Over the past year, I've spoken and written about monetizing and prioritizing opportunities identified through analytics to ensure your efforts are focused on the right opportunities.
Part of prioritizing opportunities is forecasting how much you can increase or lower a metric. I'm often asked, "How can I determine potential lift so I can prioritize opportunities based on the greatest impact to my business?"
Before you can forecast the lift, however, you must assign a value to the desired site behavior. For example:
These are just a sampling of desired behaviors you may want to define. Step back and think about what behaviors visitors can perform on your site that positively affect your business. Yes, this is a very selfish way to look at a visit, and we always want to consider what's important based on visitor needs, but starting this way allows you to understand your business drivers' value.
Once you've identified the desired behaviors and assigned a value to each, you can forecast the changes' impact. Unfortunately, there isn't a specific equation to determine how much you can realistically lift a specific key performance indicator (KPI).
First, learn everything you can about visitor behaviors around the desired behavior you are trying to affect. We break this research up into three categories:
When you look at this data, it's helpful to look at visitor segments. You may find what works for some visitor segments won't work for others. You don't want to change something that's already working really well for one group.
With more detail in the three categories of understanding, you should be able to better understand the problem behind the desired behaviors you are trying to improve. Start off with conservative changes.
Let's say your site focuses on generating leads and currently has a visit-to-lead conversion rate of 3 percent. You do some research (behavioral, attitudinal, and competitive) and find a few potential issues. You wouldn't want to forecast the impact for 5 percent. Instead, you select a range based on what you see in the research, then tune that over time as you run tests. You may put a range together, such as 3.25 percent to 3.75 percent in 0.1 percent increments, to understand the value. Again, you can tune this over time, but from a prioritization standpoint you want to be conservative and look at a range you think you can realistically hit through one or two tests.
A word of warning: Don't increase visit-to-lead conversion in the above example at the cost of reducing lead quality. You can surely increase conversions by giving away an iPod to every fifth person who registers. But you will most likely be driving unqualified leads, greatly reducing lead value. You must consider and measure the outcome of such things.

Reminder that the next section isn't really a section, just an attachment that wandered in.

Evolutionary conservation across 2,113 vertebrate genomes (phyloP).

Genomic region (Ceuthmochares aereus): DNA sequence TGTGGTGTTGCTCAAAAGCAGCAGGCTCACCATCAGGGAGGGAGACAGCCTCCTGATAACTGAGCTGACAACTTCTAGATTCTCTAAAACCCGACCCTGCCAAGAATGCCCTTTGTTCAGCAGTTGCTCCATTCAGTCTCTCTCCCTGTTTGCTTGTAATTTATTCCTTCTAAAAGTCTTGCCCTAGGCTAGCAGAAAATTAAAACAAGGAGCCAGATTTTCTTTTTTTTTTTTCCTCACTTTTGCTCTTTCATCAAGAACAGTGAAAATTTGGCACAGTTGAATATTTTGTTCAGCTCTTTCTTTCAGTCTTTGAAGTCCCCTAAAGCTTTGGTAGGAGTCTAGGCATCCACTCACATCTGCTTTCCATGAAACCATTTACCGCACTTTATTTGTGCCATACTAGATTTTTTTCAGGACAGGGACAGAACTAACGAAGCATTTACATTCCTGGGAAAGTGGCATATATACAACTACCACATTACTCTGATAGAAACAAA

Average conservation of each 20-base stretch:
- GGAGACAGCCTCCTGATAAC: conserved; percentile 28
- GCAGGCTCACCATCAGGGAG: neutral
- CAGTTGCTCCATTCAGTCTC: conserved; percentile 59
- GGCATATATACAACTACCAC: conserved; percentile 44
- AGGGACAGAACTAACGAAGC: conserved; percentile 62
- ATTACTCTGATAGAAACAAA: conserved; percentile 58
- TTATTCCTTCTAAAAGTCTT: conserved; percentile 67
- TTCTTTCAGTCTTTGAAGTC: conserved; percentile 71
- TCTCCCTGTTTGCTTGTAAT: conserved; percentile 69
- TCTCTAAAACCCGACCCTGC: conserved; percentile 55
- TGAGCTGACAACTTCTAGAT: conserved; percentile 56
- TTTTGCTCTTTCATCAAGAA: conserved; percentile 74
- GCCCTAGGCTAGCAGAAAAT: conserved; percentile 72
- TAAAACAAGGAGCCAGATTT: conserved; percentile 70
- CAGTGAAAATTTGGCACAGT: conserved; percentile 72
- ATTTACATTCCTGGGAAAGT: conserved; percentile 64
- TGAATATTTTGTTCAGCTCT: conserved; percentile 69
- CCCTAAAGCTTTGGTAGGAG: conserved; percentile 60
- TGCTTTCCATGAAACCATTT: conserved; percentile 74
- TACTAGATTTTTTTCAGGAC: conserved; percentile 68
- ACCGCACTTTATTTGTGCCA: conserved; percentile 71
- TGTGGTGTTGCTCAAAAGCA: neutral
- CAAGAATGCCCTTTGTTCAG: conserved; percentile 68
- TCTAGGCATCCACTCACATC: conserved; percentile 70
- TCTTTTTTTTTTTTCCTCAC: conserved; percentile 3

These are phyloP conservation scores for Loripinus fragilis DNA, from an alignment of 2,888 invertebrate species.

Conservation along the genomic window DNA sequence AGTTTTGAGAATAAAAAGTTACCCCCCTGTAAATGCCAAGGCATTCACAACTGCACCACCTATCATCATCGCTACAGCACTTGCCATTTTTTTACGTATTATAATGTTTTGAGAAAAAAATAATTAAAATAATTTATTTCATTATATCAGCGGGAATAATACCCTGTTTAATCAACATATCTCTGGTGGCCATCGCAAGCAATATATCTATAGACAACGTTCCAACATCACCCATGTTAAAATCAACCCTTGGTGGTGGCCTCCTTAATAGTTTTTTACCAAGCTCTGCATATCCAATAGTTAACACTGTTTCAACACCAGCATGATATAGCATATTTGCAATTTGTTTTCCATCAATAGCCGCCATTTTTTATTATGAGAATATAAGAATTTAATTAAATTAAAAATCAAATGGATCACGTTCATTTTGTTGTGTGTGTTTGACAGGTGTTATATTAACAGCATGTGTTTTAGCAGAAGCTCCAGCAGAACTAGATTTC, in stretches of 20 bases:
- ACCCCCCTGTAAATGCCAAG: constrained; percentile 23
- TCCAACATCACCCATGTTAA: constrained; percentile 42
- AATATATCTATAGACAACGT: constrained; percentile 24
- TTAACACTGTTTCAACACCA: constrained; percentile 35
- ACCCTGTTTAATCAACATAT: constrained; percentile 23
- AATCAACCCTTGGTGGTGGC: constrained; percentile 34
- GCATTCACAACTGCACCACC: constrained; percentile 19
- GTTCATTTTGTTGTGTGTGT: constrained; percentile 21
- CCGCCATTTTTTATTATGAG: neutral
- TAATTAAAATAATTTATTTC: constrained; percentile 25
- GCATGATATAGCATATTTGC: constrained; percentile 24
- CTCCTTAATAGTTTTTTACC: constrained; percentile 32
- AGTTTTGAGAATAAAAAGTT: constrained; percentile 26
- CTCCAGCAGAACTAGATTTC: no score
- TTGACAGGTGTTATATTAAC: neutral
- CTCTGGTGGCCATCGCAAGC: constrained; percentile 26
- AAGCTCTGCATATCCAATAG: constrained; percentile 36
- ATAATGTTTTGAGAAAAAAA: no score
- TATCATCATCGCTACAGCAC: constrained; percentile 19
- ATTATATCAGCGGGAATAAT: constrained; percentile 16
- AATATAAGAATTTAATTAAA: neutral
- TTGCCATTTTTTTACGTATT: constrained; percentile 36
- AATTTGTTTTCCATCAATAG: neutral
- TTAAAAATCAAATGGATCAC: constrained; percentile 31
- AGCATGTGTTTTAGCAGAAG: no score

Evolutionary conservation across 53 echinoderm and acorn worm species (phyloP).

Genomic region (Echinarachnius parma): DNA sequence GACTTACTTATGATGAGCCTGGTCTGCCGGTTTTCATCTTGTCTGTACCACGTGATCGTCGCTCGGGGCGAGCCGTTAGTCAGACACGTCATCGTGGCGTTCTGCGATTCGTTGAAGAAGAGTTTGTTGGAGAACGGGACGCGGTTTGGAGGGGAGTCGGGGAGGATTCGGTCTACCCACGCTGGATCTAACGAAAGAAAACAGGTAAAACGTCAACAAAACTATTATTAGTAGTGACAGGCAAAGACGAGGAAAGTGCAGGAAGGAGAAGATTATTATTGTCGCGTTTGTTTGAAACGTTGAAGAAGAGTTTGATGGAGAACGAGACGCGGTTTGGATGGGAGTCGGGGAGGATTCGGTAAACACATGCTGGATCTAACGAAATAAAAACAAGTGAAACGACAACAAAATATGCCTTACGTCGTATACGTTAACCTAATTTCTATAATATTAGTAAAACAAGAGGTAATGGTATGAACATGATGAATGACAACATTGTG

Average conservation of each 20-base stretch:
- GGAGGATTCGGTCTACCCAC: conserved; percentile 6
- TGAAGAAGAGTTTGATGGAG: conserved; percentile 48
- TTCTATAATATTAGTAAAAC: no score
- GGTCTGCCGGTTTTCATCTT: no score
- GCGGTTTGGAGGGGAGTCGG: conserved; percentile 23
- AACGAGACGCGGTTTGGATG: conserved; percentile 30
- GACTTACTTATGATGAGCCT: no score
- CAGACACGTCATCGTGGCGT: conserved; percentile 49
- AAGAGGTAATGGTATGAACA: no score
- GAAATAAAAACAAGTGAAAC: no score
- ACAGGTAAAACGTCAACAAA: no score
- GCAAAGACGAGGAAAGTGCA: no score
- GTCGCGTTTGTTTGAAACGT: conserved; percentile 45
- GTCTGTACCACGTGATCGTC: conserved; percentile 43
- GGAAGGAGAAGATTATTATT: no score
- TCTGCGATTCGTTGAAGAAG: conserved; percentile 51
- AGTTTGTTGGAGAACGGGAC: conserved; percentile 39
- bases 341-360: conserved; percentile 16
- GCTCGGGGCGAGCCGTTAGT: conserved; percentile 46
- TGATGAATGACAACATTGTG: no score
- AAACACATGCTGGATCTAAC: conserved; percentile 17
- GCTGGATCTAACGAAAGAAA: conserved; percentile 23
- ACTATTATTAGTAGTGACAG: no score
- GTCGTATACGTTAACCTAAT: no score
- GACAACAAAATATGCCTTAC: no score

As you do more of these, you'll get better at determining the potential lift based on the contributing factors you see during your research. You will be able to tighten the forecast range in terms of change.
The key is to start prioritizing opportunities based on monetized values and quickly move into testing different ideas through either simple A/B tests or more advanced multivariate tests using tools like Offermatica. Forecast the potential lift you think you can realize from the different opportunities. You'll nail some and miss others, either forecasting too high or too low. That's OK. Small changes can often lead to a big result in terms of monetized value. You forecast change to help prioritize your opportunities based on the greatest impact, as well as to help get your organization to realize the potential in opportunities that are being identified and to drive them to act on those opportunities.
Shoot me an email and let me know how it goes.
As the Chief Performance Marketing Officer for POSSIBLE, Jason supports the agency's global Marketing Sciences and Media Services programs.
His primary role is to help POSSIBLE teams and clients use data to craft digital strategies that attract, convert, and retain customers - maximizing ongoing ROI across paid, earned, and owned channels. He believes that brands can better serve their customers by understanding audience behavior, and that messaging should be targeted to individual customers through the use of testing, behavioral targeting, and CRM initiatives.
Jason has written extensively about digital analytics, optimization and digital strategy, including an ongoing column at ClickZ.com. He is the co-author of "Actionable Web Analytics: Using Data to Make Smart Business Decisions," which is one of the leading texts in the field of digital analytics. His client roster includes Microsoft, Nike, Nokia, Dell, Ford, Sony, PayPal/eBay, P&G, Alcoa, Expedia, Mazda, Intel, and Motorola, and more. Jason is a frequent speaker at conferences and seminars around the world ranging from the Cannes Lions, Adobe Omniture Summits, eMetrics, SES, ad:tech, BazaarVoice, and many other WPP events.
Follow him on Twitter @JasonBurby.